Essential Linear Algebra


hardcover, 264 p., Revised Ed., published 2012.

This text introduces linear algebra with an emphasis on concept and theory.  The first third of the text discusses the two main views of linear equations:  linear systems of equations and linear transformations.  The middle third delves into the more abstract with the introduction of subspaces, image and kernel, coimage and cokernel, coordinates, and orthogonal projections.  Determinants are introduced in two and three dimensions first, where the effect of row operations may be easily visualized.  In n-dimensions, determinants are then introduced as anti-symmetric, multilinear mappings appropriately normalized.  Finally, eigenvalues and eigenvectors are introduced, and spectral theory is developed.

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About the Book

This text introduces linear algebra—boiled to its essence—presented in a clear and concise fashion. Designed around a single-semester undergraduate course, Essential Linear Algebra introduces key concepts, various real-world applications, and provides detailed yet understandable proofs of key results that are aimed towards students with no advanced preparation in proof writing. The level of sophistication gradually increases from beginning to end in order to prepare students for subsequent studies.
We begin with a detailed introduction to systems of linear equations and elementary row operations. We then advance to a discussion of linear transformations, which provide a second, more geometric, interpretation of the operation of matrix-vector product. We go on to introduce vector spaces and their subspaces, the image and kernel of a transformation, and change of coordinates. Following, we discuss matrices of orthogonal projections and orthogonal matrices. Our penultimate chapter is devoted to the theory of determinants, which are presented, first, in terms of area and volume expansion factors of 2×2 and 3×3 matrices, respectively. We use a geometric understanding of volume in n-dimensions to introduce general determinants axiomatically as multilinear, antisymmetric mappings, and prove existence and uniqueness. Our final chapter is devoted to the theory of eigenvalues and eigenvectors. We conclude with a number of discussions on various types of diagonalization: real, complex, and orthogonal.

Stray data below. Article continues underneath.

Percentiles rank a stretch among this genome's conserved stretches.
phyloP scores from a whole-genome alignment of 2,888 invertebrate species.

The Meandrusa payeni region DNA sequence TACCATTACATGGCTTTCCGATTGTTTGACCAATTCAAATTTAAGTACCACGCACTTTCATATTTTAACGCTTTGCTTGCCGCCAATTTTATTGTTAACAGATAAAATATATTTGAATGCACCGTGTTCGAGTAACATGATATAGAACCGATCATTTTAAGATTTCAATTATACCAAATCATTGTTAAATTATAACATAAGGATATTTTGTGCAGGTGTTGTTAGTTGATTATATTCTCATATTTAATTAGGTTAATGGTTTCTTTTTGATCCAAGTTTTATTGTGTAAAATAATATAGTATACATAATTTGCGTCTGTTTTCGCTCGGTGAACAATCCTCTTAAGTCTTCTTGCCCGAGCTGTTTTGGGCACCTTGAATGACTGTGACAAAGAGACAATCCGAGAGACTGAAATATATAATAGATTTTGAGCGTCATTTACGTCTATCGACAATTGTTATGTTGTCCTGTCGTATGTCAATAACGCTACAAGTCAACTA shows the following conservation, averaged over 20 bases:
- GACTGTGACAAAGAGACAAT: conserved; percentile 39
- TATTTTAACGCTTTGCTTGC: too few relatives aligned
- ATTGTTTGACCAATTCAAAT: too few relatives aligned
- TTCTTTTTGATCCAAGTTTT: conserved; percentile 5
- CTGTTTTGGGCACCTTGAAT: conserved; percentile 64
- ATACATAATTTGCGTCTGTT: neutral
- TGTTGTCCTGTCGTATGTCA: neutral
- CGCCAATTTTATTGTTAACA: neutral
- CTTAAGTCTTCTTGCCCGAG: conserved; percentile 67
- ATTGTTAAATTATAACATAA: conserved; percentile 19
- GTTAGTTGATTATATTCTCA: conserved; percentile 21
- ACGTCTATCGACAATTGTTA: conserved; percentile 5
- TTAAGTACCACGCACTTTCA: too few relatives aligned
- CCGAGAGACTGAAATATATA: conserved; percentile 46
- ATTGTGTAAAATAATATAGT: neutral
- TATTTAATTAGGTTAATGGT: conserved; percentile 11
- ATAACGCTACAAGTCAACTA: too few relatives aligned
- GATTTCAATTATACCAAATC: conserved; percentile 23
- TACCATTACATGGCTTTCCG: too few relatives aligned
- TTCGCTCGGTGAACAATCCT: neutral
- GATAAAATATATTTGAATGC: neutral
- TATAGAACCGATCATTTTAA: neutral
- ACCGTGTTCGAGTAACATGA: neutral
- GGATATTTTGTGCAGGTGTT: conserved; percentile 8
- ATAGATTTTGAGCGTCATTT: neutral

Table of Contents

Chapter 1    Linear Systems

1.1 Linear Geometry
1.2 Modeling and Linear Systems
1.3 Matrix Representation
1.4 Gauss–Jordan Elimination
1.5 Solution Sets for Linear Systems

Chapter 2    Linear Transformations

2.1 Linear Transformations and Matrices
2.2 Matrix Products
2.3 Inverse Matrices

Chapter 3    Vector Spaces

3.1 Vector Spaces and Subspaces
3.2 Linear Independence, Basis, and Dimension
3.3 Image and Kernel of a Linear Transformation
3.4 Coordinates
3.5 Matrix Transpose: Row Space and Column Space

Chapter 4    Orthogonality

4.1 Orthogonal Projections
4.2 The Gram–Schmidt Process
4.3 Orthogonal Transformations and Their Matrices
4.4 Least Squares

Chapter 5    Determinants

5.1 Determinants in Two and Three Dimensions
5.2 Determinants Defined
5.3 The Gram Determinant

Chapter 6    Eigenvalues and Eigenvectors

6.1 Eigenvalues
6.2 Eigenvectors
6.3 Diagonalization
6.4 Complex Eigenvalues and Eigenvectors
6.5 Symmetric Matrices

Additional Information

Weight 1.259 lbs
Dimensions 6.14 x 9.21 x 0.6875 in





Revised Edition


December, 2012


xvi + 264.


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